Often called the ‘sunshine vitamin’, Vitamin D is a crucial nutrient our bodies need for maintaining optimal health. Vitamin D’s primary role is regulating the absorption of calcium and phosphorus, both of which are vital for healthy bones and teeth. It also supports our immune system, brain, and nervous system. A Vitamin D deficiency can lead to symptoms including fatigue, muscle weakness, pain, and mood changes. In severe cases, it can even cause bone deformities or illnesses like osteoporosis or rickets.

While commonly referred to as a vitamin, Vitamin D is technically a prohormone. Unlike vitamins, which are nutrients that the body cannot synthesize on its own and must be obtained through the diet, Vitamin D can be synthesized by our bodies through exposure to sunlight, specifically UV-B rays. Furthermore, Vitamin D acts more like a hormone, as it influences numerous bodily functions, including the regulation of calcium and phosphate levels necessary for bone health.

Balancing Your Hormones: Steps to Take

Maintaining balanced hormone levels is crucial for optimal health, and your lifestyle choices can significantly influence this balance. For example:

  • Regular physical activity such as walking, swimming, cycling, tai chi, yoga, or playing any sport you enjoy, aids in managing stress levels, which in turn helps regulate hormones.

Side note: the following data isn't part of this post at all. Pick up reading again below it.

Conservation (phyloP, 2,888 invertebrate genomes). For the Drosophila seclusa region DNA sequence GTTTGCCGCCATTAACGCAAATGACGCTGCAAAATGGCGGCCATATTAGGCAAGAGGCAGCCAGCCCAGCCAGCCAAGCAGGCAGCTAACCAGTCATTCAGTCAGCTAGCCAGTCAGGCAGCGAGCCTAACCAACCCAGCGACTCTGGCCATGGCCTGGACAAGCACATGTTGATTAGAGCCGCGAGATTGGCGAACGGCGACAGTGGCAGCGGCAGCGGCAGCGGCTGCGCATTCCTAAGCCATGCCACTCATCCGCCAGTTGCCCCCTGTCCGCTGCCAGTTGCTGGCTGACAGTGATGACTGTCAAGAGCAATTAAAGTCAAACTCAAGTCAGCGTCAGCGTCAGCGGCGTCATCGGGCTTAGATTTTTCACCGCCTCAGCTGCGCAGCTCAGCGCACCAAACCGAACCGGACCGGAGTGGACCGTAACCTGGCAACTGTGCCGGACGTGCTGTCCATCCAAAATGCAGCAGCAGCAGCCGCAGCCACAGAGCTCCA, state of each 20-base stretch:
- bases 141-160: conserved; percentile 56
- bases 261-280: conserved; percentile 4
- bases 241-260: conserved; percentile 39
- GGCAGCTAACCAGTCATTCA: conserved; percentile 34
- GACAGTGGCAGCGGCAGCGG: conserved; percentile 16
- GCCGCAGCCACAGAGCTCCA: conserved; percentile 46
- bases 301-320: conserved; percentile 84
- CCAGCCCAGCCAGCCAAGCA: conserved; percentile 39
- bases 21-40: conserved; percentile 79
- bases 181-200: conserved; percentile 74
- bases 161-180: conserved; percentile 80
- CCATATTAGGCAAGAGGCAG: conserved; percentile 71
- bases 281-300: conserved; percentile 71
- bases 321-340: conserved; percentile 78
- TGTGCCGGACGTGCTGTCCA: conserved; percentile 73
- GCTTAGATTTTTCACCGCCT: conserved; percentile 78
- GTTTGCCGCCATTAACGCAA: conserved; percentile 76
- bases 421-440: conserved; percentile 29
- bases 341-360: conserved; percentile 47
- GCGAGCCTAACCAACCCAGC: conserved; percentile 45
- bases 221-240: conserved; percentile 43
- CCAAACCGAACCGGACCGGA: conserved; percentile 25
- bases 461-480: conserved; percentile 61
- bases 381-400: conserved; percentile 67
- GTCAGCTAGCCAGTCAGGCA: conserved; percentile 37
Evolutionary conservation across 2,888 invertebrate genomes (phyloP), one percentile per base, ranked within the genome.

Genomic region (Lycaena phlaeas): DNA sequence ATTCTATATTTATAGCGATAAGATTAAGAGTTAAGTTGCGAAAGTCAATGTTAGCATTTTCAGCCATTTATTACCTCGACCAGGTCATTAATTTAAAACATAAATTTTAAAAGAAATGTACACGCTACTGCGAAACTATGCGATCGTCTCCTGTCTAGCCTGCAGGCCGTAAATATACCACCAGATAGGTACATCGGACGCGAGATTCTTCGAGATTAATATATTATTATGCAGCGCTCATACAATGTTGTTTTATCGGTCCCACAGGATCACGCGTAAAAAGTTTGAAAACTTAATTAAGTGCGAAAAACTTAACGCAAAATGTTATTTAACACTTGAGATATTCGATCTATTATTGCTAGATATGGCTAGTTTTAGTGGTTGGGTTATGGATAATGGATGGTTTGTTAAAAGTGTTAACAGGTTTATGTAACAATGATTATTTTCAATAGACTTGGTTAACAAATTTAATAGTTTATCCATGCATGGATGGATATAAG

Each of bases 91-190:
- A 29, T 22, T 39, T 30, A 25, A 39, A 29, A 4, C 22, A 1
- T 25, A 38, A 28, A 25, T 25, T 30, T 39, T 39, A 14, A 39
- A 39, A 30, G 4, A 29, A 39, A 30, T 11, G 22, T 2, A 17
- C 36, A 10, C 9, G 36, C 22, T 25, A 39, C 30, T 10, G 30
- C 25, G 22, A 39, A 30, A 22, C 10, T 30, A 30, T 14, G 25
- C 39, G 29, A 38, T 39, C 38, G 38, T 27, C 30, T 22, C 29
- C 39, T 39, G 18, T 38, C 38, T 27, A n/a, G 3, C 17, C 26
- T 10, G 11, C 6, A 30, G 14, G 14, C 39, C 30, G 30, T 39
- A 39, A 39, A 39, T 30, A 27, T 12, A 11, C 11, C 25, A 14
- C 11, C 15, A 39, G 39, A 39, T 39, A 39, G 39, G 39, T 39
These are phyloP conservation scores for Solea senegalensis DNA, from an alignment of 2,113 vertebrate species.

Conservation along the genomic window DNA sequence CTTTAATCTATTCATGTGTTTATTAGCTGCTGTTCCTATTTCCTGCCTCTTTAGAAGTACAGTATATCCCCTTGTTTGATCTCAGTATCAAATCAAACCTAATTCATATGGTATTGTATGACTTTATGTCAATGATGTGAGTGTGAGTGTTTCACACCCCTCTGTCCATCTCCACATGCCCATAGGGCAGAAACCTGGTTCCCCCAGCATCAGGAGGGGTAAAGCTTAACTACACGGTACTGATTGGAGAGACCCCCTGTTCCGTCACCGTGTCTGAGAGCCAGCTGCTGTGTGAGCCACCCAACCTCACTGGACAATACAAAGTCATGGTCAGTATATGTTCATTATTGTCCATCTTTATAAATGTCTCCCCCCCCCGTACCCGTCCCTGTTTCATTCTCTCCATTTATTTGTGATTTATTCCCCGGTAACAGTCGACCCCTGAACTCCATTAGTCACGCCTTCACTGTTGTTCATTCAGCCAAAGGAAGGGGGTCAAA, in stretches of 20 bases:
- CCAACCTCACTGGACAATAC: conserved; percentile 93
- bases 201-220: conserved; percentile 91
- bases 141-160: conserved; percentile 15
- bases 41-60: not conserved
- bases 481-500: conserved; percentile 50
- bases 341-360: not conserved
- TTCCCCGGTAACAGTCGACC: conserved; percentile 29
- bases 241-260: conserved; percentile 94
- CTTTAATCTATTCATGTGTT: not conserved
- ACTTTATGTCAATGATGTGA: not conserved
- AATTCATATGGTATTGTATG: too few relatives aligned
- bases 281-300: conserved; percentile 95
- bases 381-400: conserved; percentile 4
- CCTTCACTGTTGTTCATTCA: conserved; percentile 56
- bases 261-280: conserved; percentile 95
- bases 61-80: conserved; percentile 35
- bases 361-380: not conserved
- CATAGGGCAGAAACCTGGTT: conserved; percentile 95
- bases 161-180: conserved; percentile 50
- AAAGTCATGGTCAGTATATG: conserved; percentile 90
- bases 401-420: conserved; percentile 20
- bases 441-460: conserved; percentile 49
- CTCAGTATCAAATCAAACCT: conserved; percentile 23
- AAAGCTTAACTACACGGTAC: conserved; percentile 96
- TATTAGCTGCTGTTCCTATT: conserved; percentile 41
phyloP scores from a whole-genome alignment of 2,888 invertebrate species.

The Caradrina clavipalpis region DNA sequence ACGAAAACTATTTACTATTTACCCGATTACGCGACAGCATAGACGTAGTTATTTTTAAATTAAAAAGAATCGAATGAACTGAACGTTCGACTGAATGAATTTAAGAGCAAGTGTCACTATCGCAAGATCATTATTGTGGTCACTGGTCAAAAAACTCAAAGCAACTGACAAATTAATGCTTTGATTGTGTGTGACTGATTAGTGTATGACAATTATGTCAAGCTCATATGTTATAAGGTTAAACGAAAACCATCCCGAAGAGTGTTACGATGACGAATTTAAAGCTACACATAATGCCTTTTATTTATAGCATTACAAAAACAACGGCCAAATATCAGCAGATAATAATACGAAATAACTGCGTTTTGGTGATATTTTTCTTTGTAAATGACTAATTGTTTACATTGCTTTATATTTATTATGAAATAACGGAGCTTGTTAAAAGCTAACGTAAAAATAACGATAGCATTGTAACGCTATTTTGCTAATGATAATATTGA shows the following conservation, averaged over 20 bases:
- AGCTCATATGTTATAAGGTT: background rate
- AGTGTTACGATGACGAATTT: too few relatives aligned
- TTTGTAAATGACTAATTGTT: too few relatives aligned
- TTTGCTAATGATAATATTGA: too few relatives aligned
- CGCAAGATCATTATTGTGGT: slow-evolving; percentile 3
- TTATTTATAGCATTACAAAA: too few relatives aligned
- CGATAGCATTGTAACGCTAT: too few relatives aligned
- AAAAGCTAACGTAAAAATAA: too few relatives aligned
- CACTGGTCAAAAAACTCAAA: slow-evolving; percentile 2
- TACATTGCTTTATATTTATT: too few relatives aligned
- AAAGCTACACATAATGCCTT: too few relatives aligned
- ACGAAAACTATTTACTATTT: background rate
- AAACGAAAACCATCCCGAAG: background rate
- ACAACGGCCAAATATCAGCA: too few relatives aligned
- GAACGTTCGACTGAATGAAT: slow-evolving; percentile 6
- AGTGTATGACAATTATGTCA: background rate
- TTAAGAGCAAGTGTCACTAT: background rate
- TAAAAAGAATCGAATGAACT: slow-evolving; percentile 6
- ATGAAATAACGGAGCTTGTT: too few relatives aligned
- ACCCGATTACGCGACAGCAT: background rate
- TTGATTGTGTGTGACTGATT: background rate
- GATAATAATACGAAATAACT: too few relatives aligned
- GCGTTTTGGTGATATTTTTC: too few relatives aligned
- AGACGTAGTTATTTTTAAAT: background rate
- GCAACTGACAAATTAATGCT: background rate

• A balanced diet consisting of fresh fruits, vegetables, lean proteins, and whole grains, provides the necessary nutrients for hormone production.
  • Minimizing your intake of processed foods and sugar can prevent insulin spikes, helping to ensure hormonal equilibrium.
  • Adequate sleep is also vital as it facilitates the proper functioning of the entire hormonal system.

Many people also look to Bioidentical Hormone Replacement Therapy (BHRT) as a way to naturally balance their hormones as they age, often starting in their 40s. Bioidentical hormones share the exact same structure and chemical composition as your body’s own hormones, and are produced naturally with plant-based ingredients. BHRT is a safe and natural way to slow and even reverse some of the effects of aging.

Contact us for a patient questionnaire, if you think you may have an age-related hormonal imbalance and are ready to learn more about whether BHRT could be right for you.